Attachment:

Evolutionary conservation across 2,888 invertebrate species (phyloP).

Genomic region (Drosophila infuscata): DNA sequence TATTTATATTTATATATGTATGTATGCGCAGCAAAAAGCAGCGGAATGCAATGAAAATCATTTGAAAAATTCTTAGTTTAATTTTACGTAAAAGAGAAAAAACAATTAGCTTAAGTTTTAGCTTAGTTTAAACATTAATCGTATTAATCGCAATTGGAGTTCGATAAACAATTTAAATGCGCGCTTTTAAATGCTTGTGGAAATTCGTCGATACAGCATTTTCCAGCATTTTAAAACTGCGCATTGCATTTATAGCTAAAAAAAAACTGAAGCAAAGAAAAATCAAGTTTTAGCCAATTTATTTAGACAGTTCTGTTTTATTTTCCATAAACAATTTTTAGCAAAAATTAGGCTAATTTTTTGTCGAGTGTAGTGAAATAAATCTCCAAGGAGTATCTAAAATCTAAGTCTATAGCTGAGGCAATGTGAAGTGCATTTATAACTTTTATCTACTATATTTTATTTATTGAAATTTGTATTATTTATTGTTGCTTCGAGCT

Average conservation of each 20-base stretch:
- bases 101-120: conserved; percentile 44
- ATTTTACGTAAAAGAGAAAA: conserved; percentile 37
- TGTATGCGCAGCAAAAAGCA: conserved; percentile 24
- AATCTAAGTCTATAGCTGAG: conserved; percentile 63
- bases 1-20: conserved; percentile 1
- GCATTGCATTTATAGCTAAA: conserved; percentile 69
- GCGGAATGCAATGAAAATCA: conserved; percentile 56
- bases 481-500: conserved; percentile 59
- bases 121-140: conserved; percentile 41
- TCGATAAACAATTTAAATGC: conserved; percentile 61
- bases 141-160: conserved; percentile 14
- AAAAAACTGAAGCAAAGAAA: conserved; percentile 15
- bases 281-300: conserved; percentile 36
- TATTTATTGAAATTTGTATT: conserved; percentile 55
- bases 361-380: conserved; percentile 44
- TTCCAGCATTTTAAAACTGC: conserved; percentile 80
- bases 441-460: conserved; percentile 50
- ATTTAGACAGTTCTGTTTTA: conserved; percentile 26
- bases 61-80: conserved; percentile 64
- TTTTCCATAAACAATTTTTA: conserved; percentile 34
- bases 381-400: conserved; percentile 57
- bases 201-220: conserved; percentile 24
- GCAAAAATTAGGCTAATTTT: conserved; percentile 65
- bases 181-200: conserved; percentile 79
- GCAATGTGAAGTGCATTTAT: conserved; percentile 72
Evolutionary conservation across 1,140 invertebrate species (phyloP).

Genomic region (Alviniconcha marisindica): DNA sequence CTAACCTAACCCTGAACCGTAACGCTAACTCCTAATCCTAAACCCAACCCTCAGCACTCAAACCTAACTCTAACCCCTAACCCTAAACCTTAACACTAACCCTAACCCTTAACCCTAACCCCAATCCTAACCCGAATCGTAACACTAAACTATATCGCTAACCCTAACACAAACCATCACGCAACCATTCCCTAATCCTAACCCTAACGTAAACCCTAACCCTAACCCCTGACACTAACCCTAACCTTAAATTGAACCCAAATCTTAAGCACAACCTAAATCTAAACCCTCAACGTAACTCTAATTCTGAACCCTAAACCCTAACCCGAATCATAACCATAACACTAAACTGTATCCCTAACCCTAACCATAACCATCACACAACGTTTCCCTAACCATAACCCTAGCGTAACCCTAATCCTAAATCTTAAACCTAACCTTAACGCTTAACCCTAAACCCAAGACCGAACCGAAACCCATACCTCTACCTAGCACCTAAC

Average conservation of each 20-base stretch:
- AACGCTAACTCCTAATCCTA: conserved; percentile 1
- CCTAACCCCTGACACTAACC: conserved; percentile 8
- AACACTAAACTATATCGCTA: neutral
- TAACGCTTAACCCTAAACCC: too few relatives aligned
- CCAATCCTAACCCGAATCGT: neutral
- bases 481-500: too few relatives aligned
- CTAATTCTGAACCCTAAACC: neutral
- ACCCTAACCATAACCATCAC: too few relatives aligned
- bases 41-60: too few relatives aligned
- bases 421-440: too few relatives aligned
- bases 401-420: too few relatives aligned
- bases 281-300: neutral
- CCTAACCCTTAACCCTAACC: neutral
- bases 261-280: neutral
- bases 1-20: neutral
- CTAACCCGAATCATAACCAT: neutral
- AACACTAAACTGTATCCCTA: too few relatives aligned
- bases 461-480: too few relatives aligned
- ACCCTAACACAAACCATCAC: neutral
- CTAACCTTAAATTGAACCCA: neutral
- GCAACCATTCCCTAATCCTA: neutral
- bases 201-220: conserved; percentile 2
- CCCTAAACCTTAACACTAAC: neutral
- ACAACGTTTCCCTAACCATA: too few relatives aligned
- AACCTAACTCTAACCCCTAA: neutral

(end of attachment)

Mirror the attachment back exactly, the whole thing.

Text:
Evolutionary conservation across 2,888 invertebrate species (phyloP).

Genomic region (Drosophila infuscata): DNA sequence TATTTATATTTATATATGTATGTATGCGCAGCAAAAAGCAGCGGAATGCAATGAAAATCATTTGAAAAATTCTTAGTTTAATTTTACGTAAAAGAGAAAAAACAATTAGCTTAAGTTTTAGCTTAGTTTAAACATTAATCGTATTAATCGCAATTGGAGTTCGATAAACAATTTAAATGCGCGCTTTTAAATGCTTGTGGAAATTCGTCGATACAGCATTTTCCAGCATTTTAAAACTGCGCATTGCATTTATAGCTAAAAAAAAACTGAAGCAAAGAAAAATCAAGTTTTAGCCAATTTATTTAGACAGTTCTGTTTTATTTTCCATAAACAATTTTTAGCAAAAATTAGGCTAATTTTTTGTCGAGTGTAGTGAAATAAATCTCCAAGGAGTATCTAAAATCTAAGTCTATAGCTGAGGCAATGTGAAGTGCATTTATAACTTTTATCTACTATATTTTATTTATTGAAATTTGTATTATTTATTGTTGCTTCGAGCT

Average conservation of each 20-base stretch:
- bases 101-120: conserved; percentile 44
- ATTTTACGTAAAAGAGAAAA: conserved; percentile 37
- TGTATGCGCAGCAAAAAGCA: conserved; percentile 24
- AATCTAAGTCTATAGCTGAG: conserved; percentile 63
- bases 1-20: conserved; percentile 1
- GCATTGCATTTATAGCTAAA: conserved; percentile 69
- GCGGAATGCAATGAAAATCA: conserved; percentile 56
- bases 481-500: conserved; percentile 59
- bases 121-140: conserved; percentile 41
- TCGATAAACAATTTAAATGC: conserved; percentile 61
- bases 141-160: conserved; percentile 14
- AAAAAACTGAAGCAAAGAAA: conserved; percentile 15
- bases 281-300: conserved; percentile 36
- TATTTATTGAAATTTGTATT: conserved; percentile 55
- bases 361-380: conserved; percentile 44
- TTCCAGCATTTTAAAACTGC: conserved; percentile 80
- bases 441-460: conserved; percentile 50
- ATTTAGACAGTTCTGTTTTA: conserved; percentile 26
- bases 61-80: conserved; percentile 64
- TTTTCCATAAACAATTTTTA: conserved; percentile 34
- bases 381-400: conserved; percentile 57
- bases 201-220: conserved; percentile 24
- GCAAAAATTAGGCTAATTTT: conserved; percentile 65
- bases 181-200: conserved; percentile 79
- GCAATGTGAAGTGCATTTAT: conserved; percentile 72
Evolutionary conservation across 1,140 invertebrate species (phyloP).

Genomic region (Alviniconcha marisindica): DNA sequence CTAACCTAACCCTGAACCGTAACGCTAACTCCTAATCCTAAACCCAACCCTCAGCACTCAAACCTAACTCTAACCCCTAACCCTAAACCTTAACACTAACCCTAACCCTTAACCCTAACCCCAATCCTAACCCGAATCGTAACACTAAACTATATCGCTAACCCTAACACAAACCATCACGCAACCATTCCCTAATCCTAACCCTAACGTAAACCCTAACCCTAACCCCTGACACTAACCCTAACCTTAAATTGAACCCAAATCTTAAGCACAACCTAAATCTAAACCCTCAACGTAACTCTAATTCTGAACCCTAAACCCTAACCCGAATCATAACCATAACACTAAACTGTATCCCTAACCCTAACCATAACCATCACACAACGTTTCCCTAACCATAACCCTAGCGTAACCCTAATCCTAAATCTTAAACCTAACCTTAACGCTTAACCCTAAACCCAAGACCGAACCGAAACCCATACCTCTACCTAGCACCTAAC

Average conservation of each 20-base stretch:
- AACGCTAACTCCTAATCCTA: conserved; percentile 1
- CCTAACCCCTGACACTAACC: conserved; percentile 8
- AACACTAAACTATATCGCTA: neutral
- TAACGCTTAACCCTAAACCC: too few relatives aligned
- CCAATCCTAACCCGAATCGT: neutral
- bases 481-500: too few relatives aligned
- CTAATTCTGAACCCTAAACC: neutral
- ACCCTAACCATAACCATCAC: too few relatives aligned
- bases 41-60: too few relatives aligned
- bases 421-440: too few relatives aligned
- bases 401-420: too few relatives aligned
- bases 281-300: neutral
- CCTAACCCTTAACCCTAACC: neutral
- bases 261-280: neutral
- bases 1-20: neutral
- CTAACCCGAATCATAACCAT: neutral
- AACACTAAACTGTATCCCTA: too few relatives aligned
- bases 461-480: too few relatives aligned
- ACCCTAACACAAACCATCAC: neutral
- CTAACCTTAAATTGAACCCA: neutral
- GCAACCATTCCCTAATCCTA: neutral
- bases 201-220: conserved; percentile 2
- CCCTAAACCTTAACACTAAC: neutral
- ACAACGTTTCCCTAACCATA: too few relatives aligned
- AACCTAACTCTAACCCCTAA: neutral